Draft Producer Responsibility Obligations (Packaging Waste) (Miscellaneous Amendments) Regulations 2016
The Committee consisted of the following Members:
John Paul Flaherty, Committee Clerk
† attended the Committee
Draft Producer Responsibility Obligations (Packaging Waste) (Miscellaneous Amendments) Regulations 2016
It is a great honour to serve under your chairmanship, Mr Streeter. I will provide a quick overview of the regulations. Packaging really matters. We produce nearly 10 million tonnes of packaging every year, and Britain is now doing quite well at recycling packaging. We were down at about the 20% level, but we drove that up to 64.6% in 2013, which is good. To put that in context, household recycling rates are still hovering around the low 40% range.
While recycling is important, it is also important to understand that packaging does some good. For example, it extends the life of a cucumber by about 11 days and doubles the life of meat. Resealable packages prevent stuff from drying out. I saw the importance of packaging directly in Afghanistan, which has amazing apricot production, but is completely unable to access international markets because it has no packaging industry that is able to develop safe packages so that apricots are not damaged during transport.
Although packaging is intrinsically important—it is good for preserving food and for preventing waste—the recycling of packaging also has incredible potential for the British economy. Recycled plastic, paper, glass and metal from packaging can be used for everything from chairs to car parts and construction materials. Glass, above all, is an amazing and almost infinitely recyclable material. It is difficult to get exact costs for the financial damage of packaging waste, but it is worth bearing in mind that councils spend nearly £798 million a year cleaning up litter, about 30% of which is packaging in some form or another.
The regulations will do four things. First, they will remove the requirement to produce operational plans. Secondly, they will change the approving body for packaging waste. Thirdly, they will change sign-off arrangements and, finally, they will create a one-stop shop. I will go through those changes briefly.
When packaging recovery notes were set up in the early 2000s, a requirement to produce elaborate operational plans was imposed on every company. Over time, we discovered that there were some good things about those operational plans and some things that were perhaps less good. We aim to keep the good things by retaining some conditions, but we are getting rid of those things that, frankly, turned out to be largely bureaucracy and paperwork.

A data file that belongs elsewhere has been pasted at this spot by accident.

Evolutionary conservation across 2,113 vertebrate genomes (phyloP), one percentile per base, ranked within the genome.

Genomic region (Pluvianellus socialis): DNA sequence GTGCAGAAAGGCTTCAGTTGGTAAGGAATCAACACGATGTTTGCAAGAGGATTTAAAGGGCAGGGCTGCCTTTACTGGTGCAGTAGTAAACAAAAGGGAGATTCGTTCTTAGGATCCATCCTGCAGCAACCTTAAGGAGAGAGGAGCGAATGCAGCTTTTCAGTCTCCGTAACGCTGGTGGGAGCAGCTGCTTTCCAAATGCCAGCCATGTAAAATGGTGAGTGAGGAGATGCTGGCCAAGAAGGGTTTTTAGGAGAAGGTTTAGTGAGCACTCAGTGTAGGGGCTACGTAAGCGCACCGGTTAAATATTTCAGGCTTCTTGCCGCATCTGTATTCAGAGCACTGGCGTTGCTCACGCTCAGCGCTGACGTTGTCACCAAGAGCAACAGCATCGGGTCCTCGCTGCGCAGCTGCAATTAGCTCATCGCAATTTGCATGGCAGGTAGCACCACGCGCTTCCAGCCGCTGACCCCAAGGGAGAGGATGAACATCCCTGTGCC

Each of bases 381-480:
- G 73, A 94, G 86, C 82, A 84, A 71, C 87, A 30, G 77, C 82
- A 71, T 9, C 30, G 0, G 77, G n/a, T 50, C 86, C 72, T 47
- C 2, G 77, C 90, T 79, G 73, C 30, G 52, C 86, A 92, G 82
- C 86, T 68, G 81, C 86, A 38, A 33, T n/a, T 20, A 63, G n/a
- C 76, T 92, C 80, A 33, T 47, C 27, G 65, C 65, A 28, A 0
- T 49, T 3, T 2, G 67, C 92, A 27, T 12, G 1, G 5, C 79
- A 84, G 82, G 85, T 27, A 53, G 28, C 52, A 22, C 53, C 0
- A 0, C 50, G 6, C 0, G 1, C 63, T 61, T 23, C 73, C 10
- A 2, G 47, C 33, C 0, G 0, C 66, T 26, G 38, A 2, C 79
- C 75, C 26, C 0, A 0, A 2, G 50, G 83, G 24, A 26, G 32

Vast operational plans have been produced, and the first problem with them, of course, was that as the PRN system is a market-based system in which people trade their packaging waste, the operational plan system was more of a central planning system in which companies were expected to predict how much plastic and aluminium they would produce by the end of the year. That was a bit foolish, because they were trading waste throughout the year, so the actual amount of waste was determined by market mechanisms, not the plan produced at the beginning of the year.
We also discovered through extensive surveys conducted over nearly 15 years that, unfortunately, people were not really reading the operational plans and the relevant agencies were not making full use of them—they were very thick documents—so we have gone for a simplified system. The conditions on which we are going to insist are those that really matter to most plans. The first condition is making sure that information is gathered accurately. The second is making sure that, when PRNs are traded, that happens in a way that does not hinder the operation of the market. It is possible at the moment for a company, if it is feeling nervous, to buy a huge number of PRNs and effectively to distort the market, so we are trying to ensure that the compliance conditions do not allow that. The final condition is making sure that companies have the financial resources to have staff on their team with the relevant expertise to work out how to deal with packaging. Those are the three key conditions.
Secondly, we are changing the approving body. At the moment, the approving body tends to be the Department for Environment, Food and Rural Affairs, or the equivalent in the devolved Administrations. We are passing that responsibility down to the agencies. In England, the responsibility will transfer from DEFRA to the Environment Agency; in Scotland, it will transfer to the Scottish Environment Protection Agency; and in Wales, it will transfer to Natural Resources Wales. A similar process will occur within the Northern Ireland Administration.